Aim: To inform future research and exercise prescription for patients with chronic low back pain (CLBP), this study explored chiropractors' and chiropractic patients' experiences and beliefs regarding the barriers and facilitators to prescribed exercise adherence. Methods: A focused ethnographic approach was used involving 16 semi-structured interviews, including pilot interviews (n = 4) followed by interviews with chiropractors (n = 6) and chiropractic patients with CLBP (n = 6)...
December 2017: Journal of the Canadian Chiropractic Association
Christo Joannidis
This paper investigates the concept of "total situation" which, even though introduced into psychoanalytic thinking via sister disciplines, such as sociology, the neurosciences, etc., has gradually acquired a relatively prominent position in current therapeutic practice. It is used as a metaphor for the envelopment of the unfolding transferential and related events in the analytic process. Irrespective of whether one focuses on the individual analytic condition or the group-analytic one, contemporary psychoanalytic perspectives include both the bi-personal unconscious interactions and the various levels of the total situation in their conceptualizations of the nature of the process...
February 8, 2018: American Journal of Psychoanalysis
David B Bylund, S J Enna
Although Solomon Snyder authored hundreds of research reports and several books covering a broad range of topics in the neurosciences, he is best known by many as the person who developed neurotransmitter receptor radioligand binding assays. By demonstrating the utility of this approach for studying transmitter receptors in brain, Dr. Snyder provided the scientific community with a powerful new tool for identifying and characterizing these sites, for defining their relationship to neurological and psychiatric disorders, and their involvement in mediating the actions of psychotherapeutics...
2018: Advances in Pharmacology
Fady Girgis, Darrin J Lee, Amir Goodarzi, Jochen Ditterich
Piaget's genetic epistemology has provided the constructivist approach upon which child developmental theories were founded, in that infants are thought to progress through distinct cognitive stages until they reach maturity in their early 20's. However, it is now well established that cognition continues to develop after early adulthood, and several "neo-Piagetian" theories have emerged in an attempt to better characterize adult cognitive development. For example, Kegan's Constructive Developmental Theory (CDT) argues that the thought processes used by adults to construct their reality change over time, and reaching higher stages of cognitive development entails becoming objectively aware of emotions and beliefs that were previously in the realm of the subconscious...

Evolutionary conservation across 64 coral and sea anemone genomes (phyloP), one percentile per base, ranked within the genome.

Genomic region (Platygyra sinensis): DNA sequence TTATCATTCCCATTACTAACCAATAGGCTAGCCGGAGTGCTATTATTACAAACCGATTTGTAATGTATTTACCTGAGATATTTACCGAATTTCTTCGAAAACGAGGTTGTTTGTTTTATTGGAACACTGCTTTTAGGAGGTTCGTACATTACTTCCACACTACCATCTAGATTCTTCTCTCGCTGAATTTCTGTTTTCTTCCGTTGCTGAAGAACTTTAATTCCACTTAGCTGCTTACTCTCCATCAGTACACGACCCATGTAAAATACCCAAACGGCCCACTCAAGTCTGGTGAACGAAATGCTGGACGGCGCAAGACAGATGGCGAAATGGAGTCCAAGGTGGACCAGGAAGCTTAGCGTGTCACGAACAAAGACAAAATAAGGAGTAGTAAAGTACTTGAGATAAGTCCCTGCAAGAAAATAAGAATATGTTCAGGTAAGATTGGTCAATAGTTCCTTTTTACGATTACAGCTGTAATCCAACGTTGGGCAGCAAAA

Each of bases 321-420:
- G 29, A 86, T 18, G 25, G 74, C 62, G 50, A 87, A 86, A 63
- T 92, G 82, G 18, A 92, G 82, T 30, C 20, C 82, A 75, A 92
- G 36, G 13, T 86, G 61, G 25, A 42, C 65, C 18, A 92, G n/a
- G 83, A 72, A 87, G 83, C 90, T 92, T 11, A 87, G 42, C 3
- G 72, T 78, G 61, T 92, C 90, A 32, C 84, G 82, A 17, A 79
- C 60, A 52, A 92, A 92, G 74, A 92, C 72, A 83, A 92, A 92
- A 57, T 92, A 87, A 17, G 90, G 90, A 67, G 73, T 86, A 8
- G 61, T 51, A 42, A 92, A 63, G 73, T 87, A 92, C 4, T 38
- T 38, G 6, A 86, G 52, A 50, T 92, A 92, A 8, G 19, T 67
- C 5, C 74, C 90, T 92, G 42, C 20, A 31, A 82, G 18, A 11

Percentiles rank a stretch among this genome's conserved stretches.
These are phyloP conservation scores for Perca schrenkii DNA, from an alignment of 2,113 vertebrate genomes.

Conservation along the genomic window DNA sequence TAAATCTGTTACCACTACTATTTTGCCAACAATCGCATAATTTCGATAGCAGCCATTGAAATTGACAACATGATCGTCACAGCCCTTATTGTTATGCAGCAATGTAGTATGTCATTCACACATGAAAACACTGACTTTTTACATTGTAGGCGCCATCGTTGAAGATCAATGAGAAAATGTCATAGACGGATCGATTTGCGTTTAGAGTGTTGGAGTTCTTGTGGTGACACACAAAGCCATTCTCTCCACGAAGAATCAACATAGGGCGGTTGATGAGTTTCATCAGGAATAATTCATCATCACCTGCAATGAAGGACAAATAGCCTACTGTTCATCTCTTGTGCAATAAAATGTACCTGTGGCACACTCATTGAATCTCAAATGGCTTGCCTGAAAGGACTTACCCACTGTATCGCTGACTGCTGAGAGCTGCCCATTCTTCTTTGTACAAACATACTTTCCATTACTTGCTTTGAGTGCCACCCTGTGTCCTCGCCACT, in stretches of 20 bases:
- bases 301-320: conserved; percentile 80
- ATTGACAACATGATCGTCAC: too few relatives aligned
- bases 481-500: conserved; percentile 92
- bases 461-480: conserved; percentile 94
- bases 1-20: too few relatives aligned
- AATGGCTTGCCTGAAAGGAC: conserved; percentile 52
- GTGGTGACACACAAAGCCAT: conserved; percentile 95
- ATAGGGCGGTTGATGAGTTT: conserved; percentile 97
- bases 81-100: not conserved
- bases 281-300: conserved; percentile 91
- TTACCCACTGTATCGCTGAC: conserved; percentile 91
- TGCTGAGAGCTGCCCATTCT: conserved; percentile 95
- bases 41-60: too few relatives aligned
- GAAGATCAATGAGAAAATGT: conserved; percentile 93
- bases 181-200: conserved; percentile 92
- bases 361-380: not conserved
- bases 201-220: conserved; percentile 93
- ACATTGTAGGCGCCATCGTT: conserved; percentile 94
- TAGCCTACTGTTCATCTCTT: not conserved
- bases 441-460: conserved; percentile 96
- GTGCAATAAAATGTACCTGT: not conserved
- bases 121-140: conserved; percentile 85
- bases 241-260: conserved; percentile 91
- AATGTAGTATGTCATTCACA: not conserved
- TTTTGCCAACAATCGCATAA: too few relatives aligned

2018: Frontiers in Neuroscience
Marom Bikson, Andre R Brunoni, Leigh E Charvet, Vincent P Clark, Leonardo G Cohen, Zhi-De Deng, Jacek Dmochowski, Dylan J Edwards, Flavio Frohlich, Emily S Kappenman, Kelvin O Lim, Colleen Loo, Antonio Mantovani, David P McMullen, Lucas C Parra, Michele Pearson, Jessica D Richardson, Judith M Rumsey, Pejman Sehatpour, David Sommers, Gozde Unal, Eric M Wassermann, Adam J Woods, Sarah H Lisanby
BACKGROUND: Neuropsychiatric disorders are a leading source of disability and require novel treatments that target mechanisms of disease. As such disorders are thought to result from aberrant neuronal circuit activity, neuromodulation approaches are of increasing interest given their potential for manipulating circuits directly. Low intensity transcranial electrical stimulation (tES) with direct currents (transcranial direct current stimulation, tDCS) or alternating currents (transcranial alternating current stimulation, tACS) represent novel, safe, well-tolerated, and relatively inexpensive putative treatment modalities...
December 29, 2017: Brain Stimulation
Salim Senturk, Mesut Emre Yaman, Hasan Emre Aydin, Guven Guney, Ismail Bozkurt, Kemal Paksoy, Ahmet Atilla Abdioglu
AIM: Reversing the disastrous effects spinal cord injury has become the most prominent topic of neuroscience. Although many therapeutic interventions are being examined, there is yet no definitive cure for spinal cord injury (SCI). In view of this, an experimental study on rats after spinal trauma was performed to test the effects of a natural phenol; Resveratrol. MATERIAL AND METHODS: 18 Sprague Dawley rats were randomly divided into three groups. All groups underwent thoracic laminectomy...
December 6, 2017: Turkish Neurosurgery
Steven E Hyman
An epochal opportunity to elucidate the pathogenic mechanisms of psychiatric disorders has emerged from advances in genomic technology, new computational tools and the growth of international consortia committed to data sharing. The resulting large-scale, unbiased genetic studies have begun to yield new biological insights and with them the hope that a half century of stasis in psychiatric therapeutics will come to an end. Yet a sobering picture is coming into view; it reveals daunting genetic and phenotypic complexity portending enormous challenges for neurobiology...